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Guest Article

Deloitte logo

(From the February 28, 2005 issue of Deloitte's Washington Bulletin, a periodic update of legal and regulatory developments relating to Employee Benefits.)

More on Medicare Part D Actuarial Equivalence Discount for TrOOP


One of the significant changes in the final Medicare Part D regulations, 70 FR 4193 (January 28, 2005), permits the calculation of employer plan actuarial equivalence to recognize that the value of the standard Part D plan to the individual is reduced by the value of supplemental coverage provided by the employer. This reduction in value reflects the fact that any benefits paid by an employer wrap-around plan are not included in the participant's "true out-of-pocket" (TrOOP) calculation under the Part D plan. Under the standard Part D benefit, a Part D beneficiary cannot receive "catastrophic" drug coverage until the member has spent $3,600 (in 2006) out of his or her pocket. Any amounts paid by an employer plan or other insurance are not counted toward this $3,600 amount. Consequently, a Part D participant with employer supplemental coverage will have to generate more prescription drug expenses than a Part D participant without such coverage.

But according to Centers for Medicare and Medicaid Services (CMS) presentations, this reduction in the actuarial value of the Part D benefit calculation is not a theoretical reduction. The employer can recognize this reduction in the Part D plan's actuarial value only if the employer does, in fact, offer those retirees who enroll in Part D, rather than in the employer plan, a wrap around benefit.

Background

In the final Part D rules, there is a two-prong test for determining actuarial equivalence. Under the first prong, the actuarial gross value of the employer plan, using actual claims experience and demographic data of the employer plan's Part D eligible individuals, must be at least equal to the actuarial gross value of the Part D plan. The second prong is a "net value test" in which the values of both the employer plan and the Part D plan are reduced by premiums paid by the participant. For purposes of this second prong, the standard Part D plan value is also reduced by the value of supplemental coverage provided by the employer, i.e., by the effects of an employer wrap-around benefit on the participant's TrOOP calculation under the Part D plan.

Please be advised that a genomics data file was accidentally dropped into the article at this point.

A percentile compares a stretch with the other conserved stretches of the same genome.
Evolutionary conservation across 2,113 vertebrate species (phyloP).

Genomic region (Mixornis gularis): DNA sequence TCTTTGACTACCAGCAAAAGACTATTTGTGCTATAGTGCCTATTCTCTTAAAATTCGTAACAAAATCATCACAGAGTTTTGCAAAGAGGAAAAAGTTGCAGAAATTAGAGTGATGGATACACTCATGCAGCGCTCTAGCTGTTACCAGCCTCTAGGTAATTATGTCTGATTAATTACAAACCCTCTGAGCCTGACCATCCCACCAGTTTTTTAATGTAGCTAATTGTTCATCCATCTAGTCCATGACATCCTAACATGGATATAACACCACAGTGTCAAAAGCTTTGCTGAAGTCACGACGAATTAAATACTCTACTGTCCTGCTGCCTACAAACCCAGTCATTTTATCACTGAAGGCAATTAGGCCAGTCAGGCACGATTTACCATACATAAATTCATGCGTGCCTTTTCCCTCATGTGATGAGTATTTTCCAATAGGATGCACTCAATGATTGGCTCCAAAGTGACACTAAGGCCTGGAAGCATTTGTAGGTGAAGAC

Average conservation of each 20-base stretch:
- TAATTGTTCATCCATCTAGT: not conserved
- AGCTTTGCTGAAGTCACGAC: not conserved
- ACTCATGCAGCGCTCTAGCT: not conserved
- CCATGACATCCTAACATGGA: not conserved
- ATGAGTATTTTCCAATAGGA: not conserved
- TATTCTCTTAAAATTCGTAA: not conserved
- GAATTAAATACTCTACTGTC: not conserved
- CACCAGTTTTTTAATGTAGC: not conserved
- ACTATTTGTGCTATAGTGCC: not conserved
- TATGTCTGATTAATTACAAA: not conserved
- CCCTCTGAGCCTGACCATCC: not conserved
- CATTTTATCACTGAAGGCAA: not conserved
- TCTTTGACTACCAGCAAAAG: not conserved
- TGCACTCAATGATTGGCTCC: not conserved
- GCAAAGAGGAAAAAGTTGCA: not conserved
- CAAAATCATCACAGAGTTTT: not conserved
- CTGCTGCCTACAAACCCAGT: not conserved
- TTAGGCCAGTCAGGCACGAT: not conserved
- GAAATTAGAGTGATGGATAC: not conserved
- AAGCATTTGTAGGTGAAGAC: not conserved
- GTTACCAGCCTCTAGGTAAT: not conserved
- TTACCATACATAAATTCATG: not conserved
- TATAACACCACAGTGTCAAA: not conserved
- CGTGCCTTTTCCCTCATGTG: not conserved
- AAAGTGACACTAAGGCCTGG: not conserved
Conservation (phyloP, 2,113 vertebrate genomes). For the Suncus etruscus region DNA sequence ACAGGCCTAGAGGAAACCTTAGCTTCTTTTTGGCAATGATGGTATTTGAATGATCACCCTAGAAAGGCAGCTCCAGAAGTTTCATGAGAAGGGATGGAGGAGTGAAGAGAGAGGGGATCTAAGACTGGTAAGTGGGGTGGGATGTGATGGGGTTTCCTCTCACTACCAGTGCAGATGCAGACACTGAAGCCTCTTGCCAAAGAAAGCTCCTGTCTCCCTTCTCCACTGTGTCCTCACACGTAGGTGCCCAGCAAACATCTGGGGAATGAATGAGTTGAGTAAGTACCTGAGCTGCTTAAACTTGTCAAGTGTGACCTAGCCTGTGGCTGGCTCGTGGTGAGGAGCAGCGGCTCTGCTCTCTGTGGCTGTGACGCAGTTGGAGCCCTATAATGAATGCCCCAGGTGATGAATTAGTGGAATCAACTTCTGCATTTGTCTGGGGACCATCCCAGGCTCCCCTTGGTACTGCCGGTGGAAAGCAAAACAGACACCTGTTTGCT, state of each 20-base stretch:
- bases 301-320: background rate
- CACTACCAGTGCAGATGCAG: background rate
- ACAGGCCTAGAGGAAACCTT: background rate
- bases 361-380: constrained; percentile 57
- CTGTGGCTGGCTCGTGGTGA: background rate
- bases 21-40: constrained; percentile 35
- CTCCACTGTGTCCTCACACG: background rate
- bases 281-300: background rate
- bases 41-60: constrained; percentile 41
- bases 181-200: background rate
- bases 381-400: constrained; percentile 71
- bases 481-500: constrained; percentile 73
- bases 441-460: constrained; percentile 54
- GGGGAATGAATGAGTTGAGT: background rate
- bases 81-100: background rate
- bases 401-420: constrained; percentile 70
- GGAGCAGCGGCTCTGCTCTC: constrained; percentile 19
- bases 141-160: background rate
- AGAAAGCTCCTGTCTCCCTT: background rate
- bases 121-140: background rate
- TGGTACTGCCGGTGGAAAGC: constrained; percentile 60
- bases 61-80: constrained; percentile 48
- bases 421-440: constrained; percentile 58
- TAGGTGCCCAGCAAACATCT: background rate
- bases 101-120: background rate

Effect on Plans

Obviously, this interpretation will not affect those employer plans that do not need to include this "TrOOP effect reduction" to achieve actuarial equivalency in the net value test. But for those plans that would need to use the TrOOP effect reduction to pass the second prong net value test, the effect could be significant. One of the big advantages to using the subsidy approach is that the employer does not have to be part of the Medicare payment coordination and reimbursement process. But if the employer has to offer coordination with Part D in addition to its own Part D plan, much of this advantage will be lost. Various interest groups continue to discuss this interpretation with CMS. Washington Bulletin will keep you posted on the outcome.


Deloitte logoThe information in this Washington Bulletin is general in nature only and not intended to provide advice or guidance for specific situations.

If you have questions or need additional information about articles appearing in this or previous versions of Washington Bulletin, please contact: Robert Davis 202.879.3094, Bart Massey 202.220.2104, Elizabeth Drigotas 202.879.4985, Diane McGowan 202.220.2077, Taina Edlund 202.879.4956, Martha Priddy Patterson 202.879.5634, Laura Edwards 202.879.4981, Tom Pevarnik 202.879.5314, Mike Haberman 202.879.4963, Tom Veal 312.946.2595, Stephen LaGarde 202.879.5608, Deborah Walker 202.879.4955, J.D. Lutz 202.879.5366

Copyright 2005, Deloitte.


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